The term weighting and ranking function is at the core of any information retrieval system. The vector space model with the cosine similarity is maybe the best known and most widely used, but there are plenty of alternatives. We’re looking at two here, the BM25 function based around a probabilistic model, and a function based around language modeling.
Just to get something to work with we’ll we’ll build a quick index on some strings which will stand in for our documents - for a real world usage this structure would be too simple, but it provides the bits the ranking functions need. We build a quick inverted index of term => document ID mappings, and store the count of the number of times each term was seen in each document.
We collect a couple of statistics you wouldn’t necessarily always need, such as the total and average number of tokens in the collection, and number in each document, to allow us to do some length related operations. The code below gives us the $collection and $queryTerms arrays, which are used in the two ranking functions.
The BM25 model is a probabilistic system. The model is driven by looking at the uncertainty inherent in returning results to a user - are they what they wanted, was it what the user meant by their query. Instead of trying to rank by document similarity to a query, what we really want to rank results by is their probability of being relevant to the user - which of course is a hard figure to estimate (otherwise IR wouldn’t be a very interesting field).
As usual we make some simplifying assumptions, particularly an independence assumption. This lets us pretend that the probability of a document being relevant to a user is the same as the product of the probabilities of each of the terms in the document being relevant to the user. We also use the regular Inverse Document Frequency function as an estimate for percentage of documents in the collection that are relevant - a very common term will be in a lot of documents, most of which wont be relevant, and it will have a low IDF that indicates that.
The formula integrates length weighting and smoothing to create a more complex ranking. The algorithm also support some tuning parameters, which I’ve labelled tfWeight, for weighting the importance of the term frequency part, and a dlWeight for weighting the importance of the document length.
We can use this as below:
This weighting scheme has been very successfully experimentally, and is used as the core scheme in Xapian (with a few more tuning parameters) for example, but there are plenty of extensions. The IDF, as mentioned before, is an approximation to the percentage of the term occurring in non-relevant documents across the collection. If, however, we have used some from of relevance feedback it is easy to integrate that into the above formula and take advantage of the (hopefully improved) estimations.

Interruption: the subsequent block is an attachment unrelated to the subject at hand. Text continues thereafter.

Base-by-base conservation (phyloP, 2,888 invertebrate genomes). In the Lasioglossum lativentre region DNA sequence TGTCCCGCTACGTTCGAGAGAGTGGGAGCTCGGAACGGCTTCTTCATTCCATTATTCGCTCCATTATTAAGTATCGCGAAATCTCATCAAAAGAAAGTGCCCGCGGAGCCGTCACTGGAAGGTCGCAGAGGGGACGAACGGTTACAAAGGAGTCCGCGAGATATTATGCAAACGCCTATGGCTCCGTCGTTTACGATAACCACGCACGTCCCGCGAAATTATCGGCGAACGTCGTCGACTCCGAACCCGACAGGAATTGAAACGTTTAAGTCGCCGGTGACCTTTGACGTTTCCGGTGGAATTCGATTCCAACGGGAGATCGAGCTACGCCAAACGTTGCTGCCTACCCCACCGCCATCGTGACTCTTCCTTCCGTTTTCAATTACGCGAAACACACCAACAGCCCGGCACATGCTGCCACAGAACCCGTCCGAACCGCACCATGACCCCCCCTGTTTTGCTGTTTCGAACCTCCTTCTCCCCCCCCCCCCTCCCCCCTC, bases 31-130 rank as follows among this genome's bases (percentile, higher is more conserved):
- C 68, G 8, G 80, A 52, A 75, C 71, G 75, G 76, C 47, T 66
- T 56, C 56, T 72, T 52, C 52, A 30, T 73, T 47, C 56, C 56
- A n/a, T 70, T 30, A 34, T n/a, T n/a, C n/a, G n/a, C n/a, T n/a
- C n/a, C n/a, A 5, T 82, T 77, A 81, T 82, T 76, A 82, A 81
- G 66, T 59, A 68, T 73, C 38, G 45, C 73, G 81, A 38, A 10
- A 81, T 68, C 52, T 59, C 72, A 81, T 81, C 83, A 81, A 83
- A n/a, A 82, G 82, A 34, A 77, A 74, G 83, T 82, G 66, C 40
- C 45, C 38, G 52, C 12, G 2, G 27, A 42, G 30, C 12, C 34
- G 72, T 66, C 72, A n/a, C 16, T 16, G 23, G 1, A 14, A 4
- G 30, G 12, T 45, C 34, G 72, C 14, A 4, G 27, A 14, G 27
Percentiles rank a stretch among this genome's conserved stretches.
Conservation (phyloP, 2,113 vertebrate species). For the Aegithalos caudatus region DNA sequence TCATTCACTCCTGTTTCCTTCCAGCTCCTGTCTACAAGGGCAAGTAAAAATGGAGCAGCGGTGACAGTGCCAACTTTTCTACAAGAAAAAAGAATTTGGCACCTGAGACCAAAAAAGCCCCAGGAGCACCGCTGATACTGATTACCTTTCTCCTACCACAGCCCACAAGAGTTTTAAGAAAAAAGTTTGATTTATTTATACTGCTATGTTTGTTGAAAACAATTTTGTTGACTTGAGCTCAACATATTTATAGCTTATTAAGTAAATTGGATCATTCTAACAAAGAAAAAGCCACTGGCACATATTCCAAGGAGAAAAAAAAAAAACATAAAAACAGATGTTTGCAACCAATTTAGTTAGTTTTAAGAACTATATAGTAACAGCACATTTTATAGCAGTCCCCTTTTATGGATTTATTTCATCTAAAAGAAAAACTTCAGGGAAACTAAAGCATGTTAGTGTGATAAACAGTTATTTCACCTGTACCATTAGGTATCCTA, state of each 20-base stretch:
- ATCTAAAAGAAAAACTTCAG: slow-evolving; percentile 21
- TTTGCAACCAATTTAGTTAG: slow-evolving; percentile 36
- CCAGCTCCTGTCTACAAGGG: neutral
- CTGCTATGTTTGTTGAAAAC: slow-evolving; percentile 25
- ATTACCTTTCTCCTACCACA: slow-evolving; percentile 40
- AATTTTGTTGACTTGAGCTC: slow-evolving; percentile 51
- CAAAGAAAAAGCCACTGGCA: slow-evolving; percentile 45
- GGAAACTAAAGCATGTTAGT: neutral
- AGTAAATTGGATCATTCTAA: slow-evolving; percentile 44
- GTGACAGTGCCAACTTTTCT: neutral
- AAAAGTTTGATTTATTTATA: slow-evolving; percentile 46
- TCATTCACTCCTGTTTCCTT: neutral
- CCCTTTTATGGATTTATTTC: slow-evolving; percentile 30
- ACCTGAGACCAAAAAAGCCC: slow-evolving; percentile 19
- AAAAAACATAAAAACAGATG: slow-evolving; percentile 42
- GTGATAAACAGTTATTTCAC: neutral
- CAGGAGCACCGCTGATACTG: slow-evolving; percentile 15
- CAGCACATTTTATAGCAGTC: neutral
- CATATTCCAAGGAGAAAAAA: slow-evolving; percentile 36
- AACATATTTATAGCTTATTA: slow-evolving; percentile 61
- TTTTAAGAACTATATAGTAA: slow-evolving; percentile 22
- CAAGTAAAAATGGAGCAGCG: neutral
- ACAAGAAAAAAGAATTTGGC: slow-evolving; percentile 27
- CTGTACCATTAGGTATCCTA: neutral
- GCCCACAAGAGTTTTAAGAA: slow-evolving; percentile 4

Languages can be modelled as a sort of finite state machine - a system which is defined as a number of nodes, which represent states, and links between them which indicate valid state transitions. A very simple model might be a machine that emits a single word (from a list of various words and chances of those words appearing), and can loop back to itself or stop. A more complex model might have some sentence structure embedded in it, so that one type of word is more likely to follow another type, but it’s the simple case that we are using as part of a query ranking system.
The observation we can take advantage of is that people often search for documents based on what they think is going to be in them - they are trying to write a query that should be found in the document. We can create a one-node language model by looking at a given document and using it to extract the probabilities of different words being emiited. We then can look at all the language models we’ve generated and determine how likely it is that each would generate the words in the query. The ones most likely to generate the query are therefore ranked highest.
We can determine the probability of each term in the query being generated by the language model by dividing the frequency of the term in the document by the length of the document , maximum likelihood estimation. Of course, the problem is that if a document doesn’t have a term in we will get 0 using this formula, so we have to add some smoothing. We can do this by working out a similar MLE value for the whole collection, giving us the function below. Note the tuning parameter of alpha, which weights the smoothing.
This function can be run as the the BM25 one, and both return the same ranking for this toy case, with document d4 coming out top.
There are a lot of other ways language modelling can be used, including by treating query as the basis of a model as well and comparing how well one model matches the other. It is also possible to introduce other models, such as a translation model to allow mappings between different words with similar meaning, or between different languages, which can make life easier.
Both the models are worth considering when looking at IR systems however, and each comes with it’s own body of theoretical justification and motivation that can make some interested (if complicated!) reading.